Welcome to a Turbulent Spring

TURKEY - Report 03 Apr 2016 by Murat Ucer and Atilla Yesilada

The politics section is dedicated to explaining AKP’s three contradictory policy goals; the building of a patronage society at home, gaining regional influence and fitting in with the Western alliance. The growing threat from PKK and Syrian Kurds, as well as Russia, rendered immediacy to the accomplishment of these goals. A series of trials and tribulations await the party as it tries to convince her allies to accept her goals and then the public, about the necessity of a new Constitution.
The tests start with the appointment of a new CBRT Governor, where we will see just how much influence Premier Davutoglu has on the party. The refugee deal with the EU is important in terms of fitting in with the West, but new complications have cropped up, as Ankara will have to make concessions to buy a peace accord in Cyprus. As Syrian Kurds expand across Turkey’s borders, Ankara is faced with the unpleasant choice of threatening the U.S. with the closure of airbases, or making peace with the Kurds. Yet, the severest test for AKP will come in the form of a new Constitution, the rejection of which in parliament might force the party to call snap elections.
In the economics section, we once again opted for a Q&A format where we addressed a number of questions that seem to be on our minds nowadays. Despite the resilient and stronger than expected performance in 2015, we insist that growth should slow this year, which seems to be happening already.
The MPC’s reduction of the O/N lending rate was not that big of a surprise because the Committee has a well-established track record of easing when it could, paying only lip service to inflation dynamics. The latter, too, should moderate for a month or two, strengthening the Bank’s hand to continue cutting opportunistically. But aside from continued support from global monetary policy, particularly Yellen’s Fed, Turkey’s own fundamentals suggest that a reversal sometime down the road may be inevitable.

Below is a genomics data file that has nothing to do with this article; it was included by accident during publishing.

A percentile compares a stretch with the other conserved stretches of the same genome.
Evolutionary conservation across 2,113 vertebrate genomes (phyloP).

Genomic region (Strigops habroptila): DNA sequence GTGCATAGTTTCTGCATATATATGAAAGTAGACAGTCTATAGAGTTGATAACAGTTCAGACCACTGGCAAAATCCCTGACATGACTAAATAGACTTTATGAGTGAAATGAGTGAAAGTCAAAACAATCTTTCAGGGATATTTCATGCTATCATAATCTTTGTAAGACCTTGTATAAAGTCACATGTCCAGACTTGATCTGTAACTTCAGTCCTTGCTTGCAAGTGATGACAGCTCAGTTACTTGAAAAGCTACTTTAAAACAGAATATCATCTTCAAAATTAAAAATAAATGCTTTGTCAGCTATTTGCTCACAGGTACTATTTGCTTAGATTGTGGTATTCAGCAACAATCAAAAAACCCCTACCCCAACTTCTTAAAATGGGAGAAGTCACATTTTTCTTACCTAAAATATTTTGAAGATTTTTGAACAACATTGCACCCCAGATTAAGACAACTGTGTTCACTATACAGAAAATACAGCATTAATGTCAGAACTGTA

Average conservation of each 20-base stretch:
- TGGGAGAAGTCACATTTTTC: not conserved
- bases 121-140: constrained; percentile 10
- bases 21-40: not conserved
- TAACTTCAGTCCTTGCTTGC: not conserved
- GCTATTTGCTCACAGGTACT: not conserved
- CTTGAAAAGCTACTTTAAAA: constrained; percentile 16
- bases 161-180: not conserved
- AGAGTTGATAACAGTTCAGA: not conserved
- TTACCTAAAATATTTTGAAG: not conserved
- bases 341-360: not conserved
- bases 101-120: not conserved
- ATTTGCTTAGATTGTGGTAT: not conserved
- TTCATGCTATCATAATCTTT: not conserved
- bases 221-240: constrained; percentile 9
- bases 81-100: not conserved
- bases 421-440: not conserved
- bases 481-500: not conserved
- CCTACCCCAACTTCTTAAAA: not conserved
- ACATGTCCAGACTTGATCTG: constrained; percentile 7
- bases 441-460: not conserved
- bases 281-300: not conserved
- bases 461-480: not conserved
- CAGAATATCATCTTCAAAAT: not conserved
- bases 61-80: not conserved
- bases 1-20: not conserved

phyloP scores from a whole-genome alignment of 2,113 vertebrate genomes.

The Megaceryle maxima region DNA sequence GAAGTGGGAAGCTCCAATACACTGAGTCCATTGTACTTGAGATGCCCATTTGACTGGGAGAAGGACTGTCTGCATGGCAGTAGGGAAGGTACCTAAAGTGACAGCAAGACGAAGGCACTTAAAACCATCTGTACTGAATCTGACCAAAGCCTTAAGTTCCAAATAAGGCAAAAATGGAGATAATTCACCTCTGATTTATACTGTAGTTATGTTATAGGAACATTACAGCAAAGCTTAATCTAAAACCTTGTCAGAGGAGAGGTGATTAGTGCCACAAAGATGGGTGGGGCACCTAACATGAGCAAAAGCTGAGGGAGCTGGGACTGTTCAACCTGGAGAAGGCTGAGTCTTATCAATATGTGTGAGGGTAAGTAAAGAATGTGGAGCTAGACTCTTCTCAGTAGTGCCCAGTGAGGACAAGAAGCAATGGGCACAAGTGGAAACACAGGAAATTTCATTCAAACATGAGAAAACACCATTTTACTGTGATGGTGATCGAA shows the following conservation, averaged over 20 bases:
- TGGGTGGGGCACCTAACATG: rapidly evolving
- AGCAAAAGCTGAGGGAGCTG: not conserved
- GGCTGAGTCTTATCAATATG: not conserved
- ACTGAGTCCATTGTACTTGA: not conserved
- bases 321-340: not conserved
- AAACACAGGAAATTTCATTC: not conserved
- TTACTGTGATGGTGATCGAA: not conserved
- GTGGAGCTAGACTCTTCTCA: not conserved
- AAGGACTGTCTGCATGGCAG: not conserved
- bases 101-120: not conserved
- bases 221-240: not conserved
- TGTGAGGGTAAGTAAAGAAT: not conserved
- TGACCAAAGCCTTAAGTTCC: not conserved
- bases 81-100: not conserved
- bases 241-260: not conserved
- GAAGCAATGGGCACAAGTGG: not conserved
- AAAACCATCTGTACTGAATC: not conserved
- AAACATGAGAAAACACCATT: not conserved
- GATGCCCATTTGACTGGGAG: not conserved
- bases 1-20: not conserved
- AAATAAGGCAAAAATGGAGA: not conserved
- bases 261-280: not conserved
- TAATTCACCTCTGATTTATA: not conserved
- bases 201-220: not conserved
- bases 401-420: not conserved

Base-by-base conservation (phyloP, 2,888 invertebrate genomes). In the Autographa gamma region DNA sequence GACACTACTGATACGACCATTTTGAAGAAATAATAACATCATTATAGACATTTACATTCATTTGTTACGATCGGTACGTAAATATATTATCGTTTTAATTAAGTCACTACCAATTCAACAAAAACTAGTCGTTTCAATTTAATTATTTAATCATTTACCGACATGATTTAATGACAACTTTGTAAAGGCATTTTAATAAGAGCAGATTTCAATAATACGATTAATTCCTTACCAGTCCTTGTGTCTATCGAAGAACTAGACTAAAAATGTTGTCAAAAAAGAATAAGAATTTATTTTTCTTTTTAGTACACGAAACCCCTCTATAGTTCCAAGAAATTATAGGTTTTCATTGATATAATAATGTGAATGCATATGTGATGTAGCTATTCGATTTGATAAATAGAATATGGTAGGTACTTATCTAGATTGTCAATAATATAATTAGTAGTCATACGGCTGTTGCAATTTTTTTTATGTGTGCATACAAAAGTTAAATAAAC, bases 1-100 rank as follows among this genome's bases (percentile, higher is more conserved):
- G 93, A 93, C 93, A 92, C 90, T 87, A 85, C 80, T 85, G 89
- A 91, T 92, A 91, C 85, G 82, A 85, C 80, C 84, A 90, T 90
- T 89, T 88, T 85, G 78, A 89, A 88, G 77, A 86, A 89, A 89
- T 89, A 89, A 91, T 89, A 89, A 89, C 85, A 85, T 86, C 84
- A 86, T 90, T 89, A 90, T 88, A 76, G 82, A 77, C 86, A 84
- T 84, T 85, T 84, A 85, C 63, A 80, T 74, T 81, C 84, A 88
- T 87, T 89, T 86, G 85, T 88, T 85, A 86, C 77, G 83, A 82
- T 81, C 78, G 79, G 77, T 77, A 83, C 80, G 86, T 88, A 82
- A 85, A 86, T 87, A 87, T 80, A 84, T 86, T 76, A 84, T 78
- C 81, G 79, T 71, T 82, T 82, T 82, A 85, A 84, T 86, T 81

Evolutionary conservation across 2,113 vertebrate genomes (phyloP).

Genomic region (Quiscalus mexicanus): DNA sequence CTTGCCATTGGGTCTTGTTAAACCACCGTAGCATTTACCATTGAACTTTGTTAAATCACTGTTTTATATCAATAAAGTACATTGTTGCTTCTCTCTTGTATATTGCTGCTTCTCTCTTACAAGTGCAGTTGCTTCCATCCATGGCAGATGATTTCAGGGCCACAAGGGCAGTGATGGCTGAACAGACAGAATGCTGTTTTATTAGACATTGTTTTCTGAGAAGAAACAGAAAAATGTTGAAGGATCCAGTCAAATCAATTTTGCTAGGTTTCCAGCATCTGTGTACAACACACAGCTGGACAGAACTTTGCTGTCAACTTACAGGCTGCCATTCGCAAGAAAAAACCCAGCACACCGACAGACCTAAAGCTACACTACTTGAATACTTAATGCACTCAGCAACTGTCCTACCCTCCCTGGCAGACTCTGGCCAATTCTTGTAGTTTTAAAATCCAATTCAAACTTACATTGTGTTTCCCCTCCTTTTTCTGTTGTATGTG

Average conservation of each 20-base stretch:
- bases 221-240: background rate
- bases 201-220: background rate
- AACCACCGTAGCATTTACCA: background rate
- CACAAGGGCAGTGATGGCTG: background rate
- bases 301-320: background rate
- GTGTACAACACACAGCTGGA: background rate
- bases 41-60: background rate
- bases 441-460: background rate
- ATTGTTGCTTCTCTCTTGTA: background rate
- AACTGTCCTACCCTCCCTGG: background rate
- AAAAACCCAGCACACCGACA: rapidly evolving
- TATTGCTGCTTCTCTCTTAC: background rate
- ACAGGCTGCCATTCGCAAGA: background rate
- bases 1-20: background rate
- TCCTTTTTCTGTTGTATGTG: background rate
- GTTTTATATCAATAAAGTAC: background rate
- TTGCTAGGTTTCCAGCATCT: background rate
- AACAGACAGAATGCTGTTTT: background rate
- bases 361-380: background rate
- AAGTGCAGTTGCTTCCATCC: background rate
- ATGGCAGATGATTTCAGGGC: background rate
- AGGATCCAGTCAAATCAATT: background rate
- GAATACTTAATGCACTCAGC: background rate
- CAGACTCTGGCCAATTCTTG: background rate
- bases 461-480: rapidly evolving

Trade deficit narrowed further in February on a 12-month rolling basis, but mainly on the back of lower energy imports, while monthly core deficit (seasonally-adjusted) has begun to deteriorate. The lira looks at fair value by some accounts, but leaves little t room for complacency by some others.
The authorities are done with handing out almost all of their populist pre-election promises, but they have been quite slow in delivering reform. But given the messy political context and the carry-trade money that is flowing toward Turkey for now, this should hardly surprise anyone.

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